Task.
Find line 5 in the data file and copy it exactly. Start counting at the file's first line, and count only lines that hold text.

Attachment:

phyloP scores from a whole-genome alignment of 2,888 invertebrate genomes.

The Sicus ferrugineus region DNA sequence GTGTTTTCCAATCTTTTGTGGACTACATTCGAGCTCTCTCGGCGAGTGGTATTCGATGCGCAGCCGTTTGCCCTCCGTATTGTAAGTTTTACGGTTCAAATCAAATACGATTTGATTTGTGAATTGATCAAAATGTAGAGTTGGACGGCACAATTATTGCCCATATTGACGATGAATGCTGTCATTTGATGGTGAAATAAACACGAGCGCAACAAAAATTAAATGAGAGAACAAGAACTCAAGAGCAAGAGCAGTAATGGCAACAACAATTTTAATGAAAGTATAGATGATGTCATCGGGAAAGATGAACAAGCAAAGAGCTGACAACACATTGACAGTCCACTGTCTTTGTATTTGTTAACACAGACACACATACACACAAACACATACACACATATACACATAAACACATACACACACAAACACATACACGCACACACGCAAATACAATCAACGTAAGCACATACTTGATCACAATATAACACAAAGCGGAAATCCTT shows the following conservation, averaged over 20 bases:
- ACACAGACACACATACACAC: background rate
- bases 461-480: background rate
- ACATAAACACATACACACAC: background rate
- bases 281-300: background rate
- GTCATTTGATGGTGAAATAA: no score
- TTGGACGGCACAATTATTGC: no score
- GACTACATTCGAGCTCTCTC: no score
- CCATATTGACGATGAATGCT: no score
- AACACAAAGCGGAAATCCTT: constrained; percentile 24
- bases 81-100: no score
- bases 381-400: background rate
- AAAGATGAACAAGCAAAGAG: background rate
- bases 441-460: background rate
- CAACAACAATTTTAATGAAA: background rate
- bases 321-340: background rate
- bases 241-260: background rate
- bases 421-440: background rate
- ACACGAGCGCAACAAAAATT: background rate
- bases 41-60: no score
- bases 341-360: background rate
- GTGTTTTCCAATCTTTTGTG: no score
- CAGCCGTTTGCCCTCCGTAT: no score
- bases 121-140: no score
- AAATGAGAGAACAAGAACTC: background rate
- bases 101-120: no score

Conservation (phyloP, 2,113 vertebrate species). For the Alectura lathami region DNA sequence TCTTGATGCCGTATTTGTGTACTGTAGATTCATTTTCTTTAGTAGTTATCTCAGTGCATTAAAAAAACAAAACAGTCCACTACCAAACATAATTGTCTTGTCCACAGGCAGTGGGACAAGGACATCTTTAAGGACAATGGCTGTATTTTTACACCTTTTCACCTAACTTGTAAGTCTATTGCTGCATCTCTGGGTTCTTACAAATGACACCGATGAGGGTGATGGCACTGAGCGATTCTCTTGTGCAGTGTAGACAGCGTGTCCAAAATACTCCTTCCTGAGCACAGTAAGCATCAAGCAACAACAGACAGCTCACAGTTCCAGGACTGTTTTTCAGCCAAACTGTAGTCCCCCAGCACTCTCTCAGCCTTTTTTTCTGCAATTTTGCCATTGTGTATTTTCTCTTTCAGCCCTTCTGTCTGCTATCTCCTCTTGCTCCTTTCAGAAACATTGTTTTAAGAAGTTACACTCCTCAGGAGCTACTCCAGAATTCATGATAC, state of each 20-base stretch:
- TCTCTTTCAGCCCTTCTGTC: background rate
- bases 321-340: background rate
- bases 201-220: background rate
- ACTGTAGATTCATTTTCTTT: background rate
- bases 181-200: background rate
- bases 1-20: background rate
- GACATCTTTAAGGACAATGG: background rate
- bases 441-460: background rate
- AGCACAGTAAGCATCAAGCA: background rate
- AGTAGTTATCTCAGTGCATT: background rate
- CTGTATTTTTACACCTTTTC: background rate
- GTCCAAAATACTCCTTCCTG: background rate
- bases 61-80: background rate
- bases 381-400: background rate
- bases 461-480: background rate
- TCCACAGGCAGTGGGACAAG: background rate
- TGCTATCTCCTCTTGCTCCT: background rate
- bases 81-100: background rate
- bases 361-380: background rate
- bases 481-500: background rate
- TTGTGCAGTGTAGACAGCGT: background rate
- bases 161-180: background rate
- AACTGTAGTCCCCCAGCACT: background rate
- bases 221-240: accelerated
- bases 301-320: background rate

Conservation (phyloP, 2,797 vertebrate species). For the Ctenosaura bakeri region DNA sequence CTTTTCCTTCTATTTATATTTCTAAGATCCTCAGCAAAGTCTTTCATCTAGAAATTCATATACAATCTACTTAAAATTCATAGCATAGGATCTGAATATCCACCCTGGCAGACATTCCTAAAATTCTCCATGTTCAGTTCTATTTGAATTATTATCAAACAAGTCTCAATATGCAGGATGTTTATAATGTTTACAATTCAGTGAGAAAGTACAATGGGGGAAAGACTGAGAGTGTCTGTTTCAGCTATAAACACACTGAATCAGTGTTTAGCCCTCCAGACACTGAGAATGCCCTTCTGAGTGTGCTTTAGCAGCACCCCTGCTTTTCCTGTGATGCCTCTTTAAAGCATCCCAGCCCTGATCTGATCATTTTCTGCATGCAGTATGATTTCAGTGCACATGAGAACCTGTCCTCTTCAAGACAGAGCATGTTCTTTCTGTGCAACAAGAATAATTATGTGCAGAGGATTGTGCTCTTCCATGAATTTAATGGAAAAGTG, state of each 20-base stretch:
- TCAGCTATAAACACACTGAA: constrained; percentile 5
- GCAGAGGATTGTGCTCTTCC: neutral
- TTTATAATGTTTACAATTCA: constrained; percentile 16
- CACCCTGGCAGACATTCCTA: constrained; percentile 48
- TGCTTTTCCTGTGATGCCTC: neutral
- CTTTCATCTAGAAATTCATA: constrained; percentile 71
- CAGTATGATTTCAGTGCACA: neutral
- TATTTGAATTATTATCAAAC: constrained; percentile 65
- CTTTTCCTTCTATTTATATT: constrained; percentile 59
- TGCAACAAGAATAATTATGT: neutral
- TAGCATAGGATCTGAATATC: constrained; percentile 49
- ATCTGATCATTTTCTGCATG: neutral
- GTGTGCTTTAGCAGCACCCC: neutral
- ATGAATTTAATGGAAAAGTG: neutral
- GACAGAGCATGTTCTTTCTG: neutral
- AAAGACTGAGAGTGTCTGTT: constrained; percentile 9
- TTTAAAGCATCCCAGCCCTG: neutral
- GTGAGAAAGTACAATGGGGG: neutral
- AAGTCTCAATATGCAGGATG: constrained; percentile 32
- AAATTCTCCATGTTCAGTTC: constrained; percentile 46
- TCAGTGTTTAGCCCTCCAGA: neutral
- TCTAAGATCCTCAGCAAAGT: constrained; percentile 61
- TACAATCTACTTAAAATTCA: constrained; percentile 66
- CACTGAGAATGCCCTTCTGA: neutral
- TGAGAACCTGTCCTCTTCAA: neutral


- ACATAAACACATACACACAC: background rate